Conceived and designed the experiments: PS. Performed the experiments: PS. Analyzed the data: PS. This study was carried out to investigate the effect of economic globalization on economic growth in OIC countries. Furthermore, the study examined the effect of complementary policies on the growth effect of globalization. It also investigated whether the growth effect of globalization depends on the income level of countries.
Utilizing the generalized method of moments GMM estimator within the framework of a dynamic panel data approach, we provide evidence which suggests that economic globalization has statistically significant impact on economic growth in OIC countries. The results indicate that this positive effect is increased in the countries with better-educated workers and well-developed financial systems. High and middle-income countries benefit from globalization whereas low-income countries do not gain from it.
In fact, the countries should receive the appropriate income level to be benefited from globalization. Economic globalization not only directly promotes growth but also indirectly does so via complementary reforms. Globalization, as a complicated process, is not a new phenomenon and our world has experienced its effects on different aspects of lives such as economical, social, environmental and political from many years ago  — . Economic globalization includes flows of goods and services across borders, international capital flows, reduction in tariffs and trade barriers, immigration, and the spread of technology, and knowledge beyond borders.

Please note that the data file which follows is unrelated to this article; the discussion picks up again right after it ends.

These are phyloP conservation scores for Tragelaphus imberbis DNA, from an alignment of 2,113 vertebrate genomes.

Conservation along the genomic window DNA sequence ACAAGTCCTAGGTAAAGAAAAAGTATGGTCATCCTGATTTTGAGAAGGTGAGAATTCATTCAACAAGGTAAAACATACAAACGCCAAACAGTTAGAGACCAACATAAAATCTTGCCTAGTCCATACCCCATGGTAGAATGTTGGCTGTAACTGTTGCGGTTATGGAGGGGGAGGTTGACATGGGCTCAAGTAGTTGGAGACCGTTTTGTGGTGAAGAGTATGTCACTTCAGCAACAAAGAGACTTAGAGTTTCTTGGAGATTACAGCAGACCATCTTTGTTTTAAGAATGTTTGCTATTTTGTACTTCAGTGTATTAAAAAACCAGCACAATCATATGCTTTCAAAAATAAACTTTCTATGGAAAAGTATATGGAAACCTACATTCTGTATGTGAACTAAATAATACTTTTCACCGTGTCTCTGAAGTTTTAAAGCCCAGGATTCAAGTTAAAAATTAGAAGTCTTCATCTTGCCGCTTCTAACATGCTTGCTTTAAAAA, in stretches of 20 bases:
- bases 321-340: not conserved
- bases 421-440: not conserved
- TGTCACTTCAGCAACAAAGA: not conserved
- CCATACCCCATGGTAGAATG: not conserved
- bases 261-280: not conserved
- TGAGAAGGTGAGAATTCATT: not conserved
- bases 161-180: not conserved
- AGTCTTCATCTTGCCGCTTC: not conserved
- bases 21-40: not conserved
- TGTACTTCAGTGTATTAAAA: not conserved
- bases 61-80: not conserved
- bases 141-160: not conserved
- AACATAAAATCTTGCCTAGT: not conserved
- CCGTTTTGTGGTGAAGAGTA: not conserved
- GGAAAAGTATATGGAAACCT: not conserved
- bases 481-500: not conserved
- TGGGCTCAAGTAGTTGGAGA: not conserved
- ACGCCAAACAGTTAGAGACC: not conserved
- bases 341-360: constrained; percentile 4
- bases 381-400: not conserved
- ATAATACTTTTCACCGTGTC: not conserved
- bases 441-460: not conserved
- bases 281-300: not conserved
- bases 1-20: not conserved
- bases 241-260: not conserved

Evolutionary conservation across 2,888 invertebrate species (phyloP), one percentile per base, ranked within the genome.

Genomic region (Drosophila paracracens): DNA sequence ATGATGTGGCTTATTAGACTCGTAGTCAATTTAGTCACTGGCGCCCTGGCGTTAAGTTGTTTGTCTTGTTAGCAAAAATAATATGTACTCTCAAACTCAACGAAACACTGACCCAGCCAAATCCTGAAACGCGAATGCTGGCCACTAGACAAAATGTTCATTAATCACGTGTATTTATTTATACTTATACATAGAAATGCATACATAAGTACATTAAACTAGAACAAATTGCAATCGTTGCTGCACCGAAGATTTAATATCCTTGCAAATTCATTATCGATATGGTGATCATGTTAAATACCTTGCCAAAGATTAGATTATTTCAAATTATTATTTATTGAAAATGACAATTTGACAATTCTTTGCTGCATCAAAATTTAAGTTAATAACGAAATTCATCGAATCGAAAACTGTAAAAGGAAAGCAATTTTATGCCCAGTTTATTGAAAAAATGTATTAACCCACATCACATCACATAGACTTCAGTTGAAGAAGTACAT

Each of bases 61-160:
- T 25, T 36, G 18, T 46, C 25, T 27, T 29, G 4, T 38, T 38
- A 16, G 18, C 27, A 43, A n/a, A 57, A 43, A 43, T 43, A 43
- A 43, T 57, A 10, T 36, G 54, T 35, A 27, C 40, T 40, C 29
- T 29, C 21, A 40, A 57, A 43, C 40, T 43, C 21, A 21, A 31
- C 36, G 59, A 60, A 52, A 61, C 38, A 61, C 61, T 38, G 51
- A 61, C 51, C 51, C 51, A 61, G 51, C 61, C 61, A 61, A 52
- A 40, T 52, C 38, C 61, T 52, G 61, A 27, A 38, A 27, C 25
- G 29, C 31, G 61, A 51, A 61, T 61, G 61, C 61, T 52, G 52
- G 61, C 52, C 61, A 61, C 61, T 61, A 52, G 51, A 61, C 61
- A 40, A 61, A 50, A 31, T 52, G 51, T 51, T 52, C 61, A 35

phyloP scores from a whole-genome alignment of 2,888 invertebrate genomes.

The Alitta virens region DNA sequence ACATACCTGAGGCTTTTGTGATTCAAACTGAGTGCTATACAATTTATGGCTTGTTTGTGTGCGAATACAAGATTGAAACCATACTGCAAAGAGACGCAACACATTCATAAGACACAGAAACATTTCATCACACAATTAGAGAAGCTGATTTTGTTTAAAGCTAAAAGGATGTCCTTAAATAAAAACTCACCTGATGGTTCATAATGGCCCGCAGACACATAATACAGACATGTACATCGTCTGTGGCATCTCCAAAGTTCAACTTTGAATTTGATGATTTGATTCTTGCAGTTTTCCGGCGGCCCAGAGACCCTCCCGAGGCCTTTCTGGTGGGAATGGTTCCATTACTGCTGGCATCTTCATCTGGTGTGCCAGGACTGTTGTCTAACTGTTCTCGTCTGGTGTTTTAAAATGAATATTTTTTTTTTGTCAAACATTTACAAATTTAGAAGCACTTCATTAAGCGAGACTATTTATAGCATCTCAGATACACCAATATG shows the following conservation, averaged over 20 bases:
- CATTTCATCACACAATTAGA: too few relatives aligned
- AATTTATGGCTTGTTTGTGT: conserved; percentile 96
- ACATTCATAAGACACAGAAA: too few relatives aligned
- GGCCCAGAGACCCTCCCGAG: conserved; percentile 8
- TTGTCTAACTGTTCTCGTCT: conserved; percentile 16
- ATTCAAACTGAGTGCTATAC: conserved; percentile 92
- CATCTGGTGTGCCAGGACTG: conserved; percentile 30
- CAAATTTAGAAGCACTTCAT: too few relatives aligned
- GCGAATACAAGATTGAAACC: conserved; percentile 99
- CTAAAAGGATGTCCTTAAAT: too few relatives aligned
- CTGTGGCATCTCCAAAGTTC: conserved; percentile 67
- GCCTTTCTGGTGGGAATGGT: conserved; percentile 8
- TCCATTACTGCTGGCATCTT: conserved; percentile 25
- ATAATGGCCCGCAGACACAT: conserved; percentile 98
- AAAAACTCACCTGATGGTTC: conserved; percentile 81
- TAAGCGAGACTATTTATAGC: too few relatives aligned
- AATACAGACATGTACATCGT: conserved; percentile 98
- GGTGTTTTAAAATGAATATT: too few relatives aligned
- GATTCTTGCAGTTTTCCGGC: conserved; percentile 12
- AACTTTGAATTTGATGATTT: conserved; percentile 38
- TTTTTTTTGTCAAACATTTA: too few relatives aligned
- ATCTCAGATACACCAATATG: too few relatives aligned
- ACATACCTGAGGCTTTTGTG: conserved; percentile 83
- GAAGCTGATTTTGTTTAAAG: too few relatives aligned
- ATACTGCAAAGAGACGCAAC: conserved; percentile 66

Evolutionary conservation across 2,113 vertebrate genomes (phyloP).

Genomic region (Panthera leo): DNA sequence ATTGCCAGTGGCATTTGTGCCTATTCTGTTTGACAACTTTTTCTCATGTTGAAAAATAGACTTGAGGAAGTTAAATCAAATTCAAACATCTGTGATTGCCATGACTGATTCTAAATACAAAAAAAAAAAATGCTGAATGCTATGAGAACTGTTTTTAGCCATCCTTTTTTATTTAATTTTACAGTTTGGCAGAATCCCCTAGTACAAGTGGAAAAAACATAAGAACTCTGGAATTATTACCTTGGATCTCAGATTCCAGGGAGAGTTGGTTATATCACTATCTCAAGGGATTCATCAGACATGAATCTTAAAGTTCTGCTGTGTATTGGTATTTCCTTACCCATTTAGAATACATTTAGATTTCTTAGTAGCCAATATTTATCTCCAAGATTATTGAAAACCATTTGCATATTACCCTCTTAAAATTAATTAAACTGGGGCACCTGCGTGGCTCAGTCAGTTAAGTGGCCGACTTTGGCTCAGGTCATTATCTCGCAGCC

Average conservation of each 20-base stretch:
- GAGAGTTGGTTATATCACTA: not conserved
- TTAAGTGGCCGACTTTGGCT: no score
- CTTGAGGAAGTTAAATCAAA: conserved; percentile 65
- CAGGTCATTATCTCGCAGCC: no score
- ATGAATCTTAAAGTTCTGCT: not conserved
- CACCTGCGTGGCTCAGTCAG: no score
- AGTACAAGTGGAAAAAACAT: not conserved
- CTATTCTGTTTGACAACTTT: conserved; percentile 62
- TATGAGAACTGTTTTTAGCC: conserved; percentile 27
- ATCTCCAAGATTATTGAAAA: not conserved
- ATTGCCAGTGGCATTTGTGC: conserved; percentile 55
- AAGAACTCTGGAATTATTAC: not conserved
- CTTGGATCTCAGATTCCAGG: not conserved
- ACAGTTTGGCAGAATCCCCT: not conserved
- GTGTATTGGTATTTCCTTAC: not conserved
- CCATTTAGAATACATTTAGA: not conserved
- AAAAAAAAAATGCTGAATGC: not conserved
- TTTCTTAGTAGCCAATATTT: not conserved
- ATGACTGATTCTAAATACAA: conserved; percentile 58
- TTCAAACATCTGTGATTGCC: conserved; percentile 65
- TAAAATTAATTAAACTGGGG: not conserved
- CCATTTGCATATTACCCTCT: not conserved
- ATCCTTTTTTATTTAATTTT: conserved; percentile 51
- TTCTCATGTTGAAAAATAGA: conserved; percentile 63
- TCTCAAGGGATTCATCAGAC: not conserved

It is source of much debate and conflict like any source of great power. The broad effects of globalization on different aspects of life grab a great deal of attention over the past three decades. As countries, especially developing countries are speeding up their openness in recent years the concern about globalization and its different effects on economic growth, poverty, inequality, environment and cultural dominance are increased.
As a significant subset of the developing world, Organization of Islamic Cooperation OIC countries are also faced by opportunities and costs of globalization. Figure 1 shows the upward trend of economic globalization among different income group of OIC countries.
Although OICs are rich in natural resources, these resources were not being used efficiently. It seems that finding new ways to use the OICs economic capacity more efficiently are important and necessary for them to improve their economic situation in the world.Globalization has offered considerable controversial impact.